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Unity Rocks Google I/O

Unity has unveiled yesterday at the Google I/O 2010 an impressive demo. Using Google’s Native Client, a new Google sponsored open-source technology aimed at running native code on the web browser

Unity has unveiled yesterday at the Google I/O 2010 an impressive demo. Using Google’s Native Client – a new Google sponsored open-source technology aimed at running native code on the web browser, the Unity team managed to run the Lego Star Wars game on Google Chrome without the need to install any plugin.

While this is great news in itself, it is only a shadow of the real benefits pursuing such a technology would bring.
As stated on the project’s homepage, one of the main objectives of Native Client is OS portability. You hear that right:
Unity games are coming to Linux!

I was able to confirm this with the Unity developers. Here’s proof.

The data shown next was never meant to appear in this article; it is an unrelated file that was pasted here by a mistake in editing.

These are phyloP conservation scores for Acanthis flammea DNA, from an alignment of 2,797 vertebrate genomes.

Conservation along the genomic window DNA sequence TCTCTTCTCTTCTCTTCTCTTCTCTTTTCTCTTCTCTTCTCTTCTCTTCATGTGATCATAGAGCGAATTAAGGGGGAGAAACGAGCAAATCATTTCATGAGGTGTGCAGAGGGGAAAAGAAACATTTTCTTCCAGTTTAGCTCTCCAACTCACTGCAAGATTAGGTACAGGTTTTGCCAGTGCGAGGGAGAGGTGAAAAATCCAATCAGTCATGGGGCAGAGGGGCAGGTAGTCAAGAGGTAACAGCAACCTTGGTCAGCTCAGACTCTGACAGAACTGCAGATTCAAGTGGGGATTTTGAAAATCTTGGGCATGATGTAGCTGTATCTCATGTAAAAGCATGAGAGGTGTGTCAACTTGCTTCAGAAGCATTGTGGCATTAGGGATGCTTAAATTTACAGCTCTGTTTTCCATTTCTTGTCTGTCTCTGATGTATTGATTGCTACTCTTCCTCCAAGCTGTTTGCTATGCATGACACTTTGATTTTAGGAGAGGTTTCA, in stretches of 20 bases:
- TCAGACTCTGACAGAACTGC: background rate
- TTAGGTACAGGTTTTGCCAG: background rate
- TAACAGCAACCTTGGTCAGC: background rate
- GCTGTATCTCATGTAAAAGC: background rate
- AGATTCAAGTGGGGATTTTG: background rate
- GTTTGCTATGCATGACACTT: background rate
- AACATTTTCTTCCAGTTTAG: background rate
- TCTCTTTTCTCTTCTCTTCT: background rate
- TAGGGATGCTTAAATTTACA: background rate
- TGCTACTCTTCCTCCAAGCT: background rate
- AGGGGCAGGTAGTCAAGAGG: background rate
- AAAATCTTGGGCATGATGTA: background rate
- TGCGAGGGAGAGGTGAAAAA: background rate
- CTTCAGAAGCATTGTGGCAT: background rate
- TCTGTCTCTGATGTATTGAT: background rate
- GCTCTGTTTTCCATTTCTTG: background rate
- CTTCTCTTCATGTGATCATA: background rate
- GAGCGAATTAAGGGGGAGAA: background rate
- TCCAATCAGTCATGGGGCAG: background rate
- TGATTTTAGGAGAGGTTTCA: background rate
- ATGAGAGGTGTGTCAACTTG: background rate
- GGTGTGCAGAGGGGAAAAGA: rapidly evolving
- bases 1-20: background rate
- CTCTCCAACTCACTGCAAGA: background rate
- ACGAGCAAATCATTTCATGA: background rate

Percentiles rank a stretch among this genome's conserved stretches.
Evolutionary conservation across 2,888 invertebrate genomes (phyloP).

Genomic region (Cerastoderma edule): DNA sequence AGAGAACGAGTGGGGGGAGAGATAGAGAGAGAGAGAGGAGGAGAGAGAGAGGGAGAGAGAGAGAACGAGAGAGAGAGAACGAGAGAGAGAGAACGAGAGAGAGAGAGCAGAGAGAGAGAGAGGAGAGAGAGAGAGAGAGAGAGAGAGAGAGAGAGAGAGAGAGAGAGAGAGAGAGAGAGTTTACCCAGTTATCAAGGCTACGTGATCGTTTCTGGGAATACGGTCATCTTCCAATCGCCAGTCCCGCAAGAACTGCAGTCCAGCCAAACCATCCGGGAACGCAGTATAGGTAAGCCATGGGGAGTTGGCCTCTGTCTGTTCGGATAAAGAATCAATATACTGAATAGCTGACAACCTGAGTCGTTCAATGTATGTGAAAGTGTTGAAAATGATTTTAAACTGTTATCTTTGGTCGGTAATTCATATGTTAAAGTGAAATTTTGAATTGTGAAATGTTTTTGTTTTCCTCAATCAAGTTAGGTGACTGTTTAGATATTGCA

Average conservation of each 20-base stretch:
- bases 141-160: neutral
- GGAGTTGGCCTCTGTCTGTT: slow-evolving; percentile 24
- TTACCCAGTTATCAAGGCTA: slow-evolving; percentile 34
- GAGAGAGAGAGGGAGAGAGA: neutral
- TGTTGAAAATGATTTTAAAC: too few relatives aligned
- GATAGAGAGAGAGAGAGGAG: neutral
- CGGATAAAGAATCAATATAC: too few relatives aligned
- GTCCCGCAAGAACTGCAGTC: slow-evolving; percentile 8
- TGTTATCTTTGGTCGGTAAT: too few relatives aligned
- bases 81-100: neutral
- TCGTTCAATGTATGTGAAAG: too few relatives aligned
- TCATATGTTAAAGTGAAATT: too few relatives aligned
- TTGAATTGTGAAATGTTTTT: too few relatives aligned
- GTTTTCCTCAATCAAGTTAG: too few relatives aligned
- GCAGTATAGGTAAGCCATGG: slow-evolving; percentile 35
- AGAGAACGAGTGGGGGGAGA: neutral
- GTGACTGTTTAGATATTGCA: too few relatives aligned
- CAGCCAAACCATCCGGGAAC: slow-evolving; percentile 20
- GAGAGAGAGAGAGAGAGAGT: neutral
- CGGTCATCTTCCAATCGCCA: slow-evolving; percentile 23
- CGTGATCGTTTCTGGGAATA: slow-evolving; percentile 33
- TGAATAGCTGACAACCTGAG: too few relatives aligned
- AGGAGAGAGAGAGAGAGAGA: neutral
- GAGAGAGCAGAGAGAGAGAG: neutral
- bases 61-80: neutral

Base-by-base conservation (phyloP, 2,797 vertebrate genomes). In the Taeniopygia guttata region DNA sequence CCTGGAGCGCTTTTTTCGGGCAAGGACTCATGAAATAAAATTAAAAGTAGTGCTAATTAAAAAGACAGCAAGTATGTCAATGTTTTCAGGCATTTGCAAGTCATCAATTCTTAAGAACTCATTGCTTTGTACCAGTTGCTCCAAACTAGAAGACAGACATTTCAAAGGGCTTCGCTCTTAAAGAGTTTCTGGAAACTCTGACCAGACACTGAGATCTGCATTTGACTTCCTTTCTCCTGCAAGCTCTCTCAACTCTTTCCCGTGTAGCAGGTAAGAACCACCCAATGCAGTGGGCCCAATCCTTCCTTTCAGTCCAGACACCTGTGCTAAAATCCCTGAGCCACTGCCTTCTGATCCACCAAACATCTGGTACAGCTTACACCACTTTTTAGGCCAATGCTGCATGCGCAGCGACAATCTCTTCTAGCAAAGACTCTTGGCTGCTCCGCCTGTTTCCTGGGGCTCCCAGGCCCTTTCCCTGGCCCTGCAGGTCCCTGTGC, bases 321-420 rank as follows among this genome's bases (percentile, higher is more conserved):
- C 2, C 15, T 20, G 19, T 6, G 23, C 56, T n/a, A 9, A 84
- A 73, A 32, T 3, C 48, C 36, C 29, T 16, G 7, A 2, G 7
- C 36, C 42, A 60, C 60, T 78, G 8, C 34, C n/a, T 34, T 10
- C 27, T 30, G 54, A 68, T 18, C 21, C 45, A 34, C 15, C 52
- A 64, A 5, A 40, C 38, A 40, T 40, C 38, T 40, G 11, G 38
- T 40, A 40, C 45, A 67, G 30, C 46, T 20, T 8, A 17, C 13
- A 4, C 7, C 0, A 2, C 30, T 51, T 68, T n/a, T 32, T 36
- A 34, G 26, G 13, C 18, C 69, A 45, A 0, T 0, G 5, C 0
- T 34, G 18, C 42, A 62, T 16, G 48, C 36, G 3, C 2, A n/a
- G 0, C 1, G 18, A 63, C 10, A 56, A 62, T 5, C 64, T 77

The future is bright for Unity, who thanks to native client, may end up maintaining a unique web player codebase while maximizing OS portability. Google might just have been able to justify the existence of a Unity Player for Linux, since the added cost of maintaining a Linux Web Player (or any additional OS) would be virtually inexistent.

Of course, both native client and the plugin-less Unity Web Player are very experimental, and will have to overcome quite a few obstacles (such as support for native client on IE, Firefox, Safari, Opera) before they can reach consumers’ hands. But if nothing else, we should applaud both Google and Unity for their ambitious objectives and stellar accomplishments.

By jonaphin

Sr. Software Engineer / Project Lead at Adobe Systems, Inc.